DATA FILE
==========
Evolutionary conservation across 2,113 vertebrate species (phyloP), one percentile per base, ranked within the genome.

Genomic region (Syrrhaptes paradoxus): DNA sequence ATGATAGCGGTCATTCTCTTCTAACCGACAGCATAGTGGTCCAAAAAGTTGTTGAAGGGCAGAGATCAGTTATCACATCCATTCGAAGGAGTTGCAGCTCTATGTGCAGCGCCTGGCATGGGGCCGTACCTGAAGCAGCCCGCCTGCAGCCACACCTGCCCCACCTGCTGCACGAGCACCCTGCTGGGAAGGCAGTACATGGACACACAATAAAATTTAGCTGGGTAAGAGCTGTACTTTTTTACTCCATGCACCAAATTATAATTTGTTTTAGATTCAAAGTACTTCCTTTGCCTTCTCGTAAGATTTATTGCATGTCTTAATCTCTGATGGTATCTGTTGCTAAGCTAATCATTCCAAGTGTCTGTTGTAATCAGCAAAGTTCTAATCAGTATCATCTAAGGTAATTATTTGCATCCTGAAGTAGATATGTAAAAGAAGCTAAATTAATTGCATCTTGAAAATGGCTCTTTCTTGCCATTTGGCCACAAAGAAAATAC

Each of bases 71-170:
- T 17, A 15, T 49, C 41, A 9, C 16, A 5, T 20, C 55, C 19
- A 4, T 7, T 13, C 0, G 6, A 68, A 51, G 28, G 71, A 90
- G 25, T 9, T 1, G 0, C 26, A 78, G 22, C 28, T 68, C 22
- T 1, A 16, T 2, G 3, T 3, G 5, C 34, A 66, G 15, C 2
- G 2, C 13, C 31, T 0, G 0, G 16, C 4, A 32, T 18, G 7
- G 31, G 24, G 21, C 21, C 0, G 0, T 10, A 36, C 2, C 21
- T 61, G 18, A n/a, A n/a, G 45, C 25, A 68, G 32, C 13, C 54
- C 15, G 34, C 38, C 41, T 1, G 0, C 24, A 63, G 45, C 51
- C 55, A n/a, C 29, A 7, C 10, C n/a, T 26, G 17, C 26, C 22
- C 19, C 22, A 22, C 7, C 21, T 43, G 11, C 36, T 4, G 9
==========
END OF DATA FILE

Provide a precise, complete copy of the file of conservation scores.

Evolutionary conservation across 2,113 vertebrate species (phyloP), one percentile per base, ranked within the genome.

Genomic region (Syrrhaptes paradoxus): DNA sequence ATGATAGCGGTCATTCTCTTCTAACCGACAGCATAGTGGTCCAAAAAGTTGTTGAAGGGCAGAGATCAGTTATCACATCCATTCGAAGGAGTTGCAGCTCTATGTGCAGCGCCTGGCATGGGGCCGTACCTGAAGCAGCCCGCCTGCAGCCACACCTGCCCCACCTGCTGCACGAGCACCCTGCTGGGAAGGCAGTACATGGACACACAATAAAATTTAGCTGGGTAAGAGCTGTACTTTTTTACTCCATGCACCAAATTATAATTTGTTTTAGATTCAAAGTACTTCCTTTGCCTTCTCGTAAGATTTATTGCATGTCTTAATCTCTGATGGTATCTGTTGCTAAGCTAATCATTCCAAGTGTCTGTTGTAATCAGCAAAGTTCTAATCAGTATCATCTAAGGTAATTATTTGCATCCTGAAGTAGATATGTAAAAGAAGCTAAATTAATTGCATCTTGAAAATGGCTCTTTCTTGCCATTTGGCCACAAAGAAAATAC

Each of bases 71-170:
- T 17, A 15, T 49, C 41, A 9, C 16, A 5, T 20, C 55, C 19
- A 4, T 7, T 13, C 0, G 6, A 68, A 51, G 28, G 71, A 90
- G 25, T 9, T 1, G 0, C 26, A 78, G 22, C 28, T 68, C 22
- T 1, A 16, T 2, G 3, T 3, G 5, C 34, A 66, G 15, C 2
- G 2, C 13, C 31, T 0, G 0, G 16, C 4, A 32, T 18, G 7
- G 31, G 24, G 21, C 21, C 0, G 0, T 10, A 36, C 2, C 21
- T 61, G 18, A n/a, A n/a, G 45, C 25, A 68, G 32, C 13, C 54
- C 15, G 34, C 38, C 41, T 1, G 0, C 24, A 63, G 45, C 51
- C 55, A n/a, C 29, A 7, C 10, C n/a, T 26, G 17, C 26, C 22
- C 19, C 22, A 22, C 7, C 21, T 43, G 11, C 36, T 4, G 9